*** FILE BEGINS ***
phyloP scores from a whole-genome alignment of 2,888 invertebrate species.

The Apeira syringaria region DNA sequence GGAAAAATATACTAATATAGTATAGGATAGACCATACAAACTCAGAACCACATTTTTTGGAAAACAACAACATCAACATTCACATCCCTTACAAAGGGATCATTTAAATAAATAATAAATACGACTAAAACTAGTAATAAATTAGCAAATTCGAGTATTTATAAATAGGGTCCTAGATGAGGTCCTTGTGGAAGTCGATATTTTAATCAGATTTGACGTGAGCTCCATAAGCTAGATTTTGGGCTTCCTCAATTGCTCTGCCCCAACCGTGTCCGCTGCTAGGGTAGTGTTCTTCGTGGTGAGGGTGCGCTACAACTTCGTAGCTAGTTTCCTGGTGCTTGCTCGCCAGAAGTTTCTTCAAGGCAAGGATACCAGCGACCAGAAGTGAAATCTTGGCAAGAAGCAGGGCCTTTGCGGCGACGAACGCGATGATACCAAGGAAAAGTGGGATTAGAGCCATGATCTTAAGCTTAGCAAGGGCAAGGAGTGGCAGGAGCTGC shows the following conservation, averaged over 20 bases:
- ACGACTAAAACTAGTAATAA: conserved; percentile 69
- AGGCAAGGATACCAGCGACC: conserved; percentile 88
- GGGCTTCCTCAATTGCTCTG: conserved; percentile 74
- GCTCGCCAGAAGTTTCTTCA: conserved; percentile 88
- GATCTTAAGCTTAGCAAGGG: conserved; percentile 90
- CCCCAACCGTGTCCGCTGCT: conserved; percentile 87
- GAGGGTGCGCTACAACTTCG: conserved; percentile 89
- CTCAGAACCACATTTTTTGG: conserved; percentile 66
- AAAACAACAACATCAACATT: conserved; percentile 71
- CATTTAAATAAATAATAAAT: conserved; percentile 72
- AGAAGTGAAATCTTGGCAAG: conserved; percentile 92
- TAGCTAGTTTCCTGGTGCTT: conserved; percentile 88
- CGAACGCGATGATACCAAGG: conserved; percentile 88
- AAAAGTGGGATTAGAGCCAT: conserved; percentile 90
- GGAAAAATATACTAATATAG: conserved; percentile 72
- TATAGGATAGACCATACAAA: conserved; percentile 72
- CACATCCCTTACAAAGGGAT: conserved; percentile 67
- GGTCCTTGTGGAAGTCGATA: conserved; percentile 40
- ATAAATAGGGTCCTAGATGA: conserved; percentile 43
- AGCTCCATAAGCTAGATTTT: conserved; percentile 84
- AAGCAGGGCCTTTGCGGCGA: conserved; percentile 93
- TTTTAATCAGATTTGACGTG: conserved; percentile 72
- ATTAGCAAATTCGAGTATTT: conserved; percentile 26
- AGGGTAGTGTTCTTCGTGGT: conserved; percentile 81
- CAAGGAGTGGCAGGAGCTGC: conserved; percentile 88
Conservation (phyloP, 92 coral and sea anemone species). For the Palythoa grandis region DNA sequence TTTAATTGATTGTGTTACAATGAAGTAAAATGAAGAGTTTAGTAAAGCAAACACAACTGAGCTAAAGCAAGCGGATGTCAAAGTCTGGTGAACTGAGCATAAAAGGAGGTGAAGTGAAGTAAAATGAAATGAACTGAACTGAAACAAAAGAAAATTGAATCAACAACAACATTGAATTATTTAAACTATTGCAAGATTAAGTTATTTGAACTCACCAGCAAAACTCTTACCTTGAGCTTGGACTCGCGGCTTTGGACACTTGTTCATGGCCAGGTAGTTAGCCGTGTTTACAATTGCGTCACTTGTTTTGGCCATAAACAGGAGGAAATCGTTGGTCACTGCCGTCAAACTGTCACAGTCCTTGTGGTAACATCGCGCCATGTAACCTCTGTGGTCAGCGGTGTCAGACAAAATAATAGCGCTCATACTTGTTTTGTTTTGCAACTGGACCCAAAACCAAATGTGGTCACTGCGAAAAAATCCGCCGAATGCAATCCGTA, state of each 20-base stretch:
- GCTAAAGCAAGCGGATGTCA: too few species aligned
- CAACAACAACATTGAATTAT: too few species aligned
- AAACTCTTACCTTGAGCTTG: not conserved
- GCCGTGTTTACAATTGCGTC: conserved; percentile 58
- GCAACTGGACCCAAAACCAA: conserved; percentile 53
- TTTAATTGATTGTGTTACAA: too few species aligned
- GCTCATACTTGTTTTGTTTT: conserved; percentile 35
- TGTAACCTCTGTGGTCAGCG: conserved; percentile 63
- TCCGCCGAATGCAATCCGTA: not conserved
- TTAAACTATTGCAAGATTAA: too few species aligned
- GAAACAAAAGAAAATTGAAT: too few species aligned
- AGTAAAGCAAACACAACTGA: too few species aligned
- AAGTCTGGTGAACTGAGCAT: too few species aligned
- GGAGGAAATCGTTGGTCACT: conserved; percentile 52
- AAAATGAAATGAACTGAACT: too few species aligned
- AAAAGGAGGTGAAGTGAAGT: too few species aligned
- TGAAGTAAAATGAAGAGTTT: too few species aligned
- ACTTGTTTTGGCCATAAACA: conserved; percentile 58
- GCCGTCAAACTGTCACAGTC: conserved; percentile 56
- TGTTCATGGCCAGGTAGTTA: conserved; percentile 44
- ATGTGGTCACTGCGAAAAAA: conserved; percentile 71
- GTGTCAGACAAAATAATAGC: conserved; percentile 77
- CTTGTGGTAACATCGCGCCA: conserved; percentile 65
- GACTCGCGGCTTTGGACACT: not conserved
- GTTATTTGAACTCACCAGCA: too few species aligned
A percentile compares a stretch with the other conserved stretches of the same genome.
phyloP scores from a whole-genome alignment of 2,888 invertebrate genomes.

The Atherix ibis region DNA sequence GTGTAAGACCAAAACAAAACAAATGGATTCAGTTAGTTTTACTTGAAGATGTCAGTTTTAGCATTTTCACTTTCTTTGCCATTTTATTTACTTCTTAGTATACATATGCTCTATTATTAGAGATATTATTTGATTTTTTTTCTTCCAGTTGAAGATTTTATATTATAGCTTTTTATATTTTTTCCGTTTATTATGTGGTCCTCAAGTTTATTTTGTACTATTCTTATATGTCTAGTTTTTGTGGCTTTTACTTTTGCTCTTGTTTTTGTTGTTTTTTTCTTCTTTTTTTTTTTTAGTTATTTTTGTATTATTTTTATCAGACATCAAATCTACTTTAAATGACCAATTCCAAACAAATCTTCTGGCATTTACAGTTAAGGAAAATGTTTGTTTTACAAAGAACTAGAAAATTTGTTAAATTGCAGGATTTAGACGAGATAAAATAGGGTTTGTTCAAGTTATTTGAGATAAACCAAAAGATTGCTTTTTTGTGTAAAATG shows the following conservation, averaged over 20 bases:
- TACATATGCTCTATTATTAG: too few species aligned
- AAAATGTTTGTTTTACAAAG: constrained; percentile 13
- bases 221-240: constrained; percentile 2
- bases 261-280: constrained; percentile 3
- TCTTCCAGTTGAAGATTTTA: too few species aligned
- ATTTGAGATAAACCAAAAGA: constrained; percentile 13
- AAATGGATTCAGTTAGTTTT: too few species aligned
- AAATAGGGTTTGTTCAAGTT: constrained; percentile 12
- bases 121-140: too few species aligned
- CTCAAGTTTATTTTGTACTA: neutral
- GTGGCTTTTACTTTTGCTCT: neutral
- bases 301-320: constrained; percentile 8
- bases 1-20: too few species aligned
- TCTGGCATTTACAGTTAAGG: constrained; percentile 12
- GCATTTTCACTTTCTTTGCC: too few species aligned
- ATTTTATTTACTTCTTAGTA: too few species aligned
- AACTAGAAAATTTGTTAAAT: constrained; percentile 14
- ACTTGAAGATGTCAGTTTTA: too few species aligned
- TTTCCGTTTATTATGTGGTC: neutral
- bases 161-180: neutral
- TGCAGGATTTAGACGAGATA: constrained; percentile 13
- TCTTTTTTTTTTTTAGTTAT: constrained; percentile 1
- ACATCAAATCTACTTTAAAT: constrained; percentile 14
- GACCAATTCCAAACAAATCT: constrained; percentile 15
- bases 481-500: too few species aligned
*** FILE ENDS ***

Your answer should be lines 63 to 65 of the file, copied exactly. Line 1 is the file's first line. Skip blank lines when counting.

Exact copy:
- AAATGGATTCAGTTAGTTTT: too few species aligned
- AAATAGGGTTTGTTCAAGTT: constrained; percentile 12
- bases 121-140: too few species aligned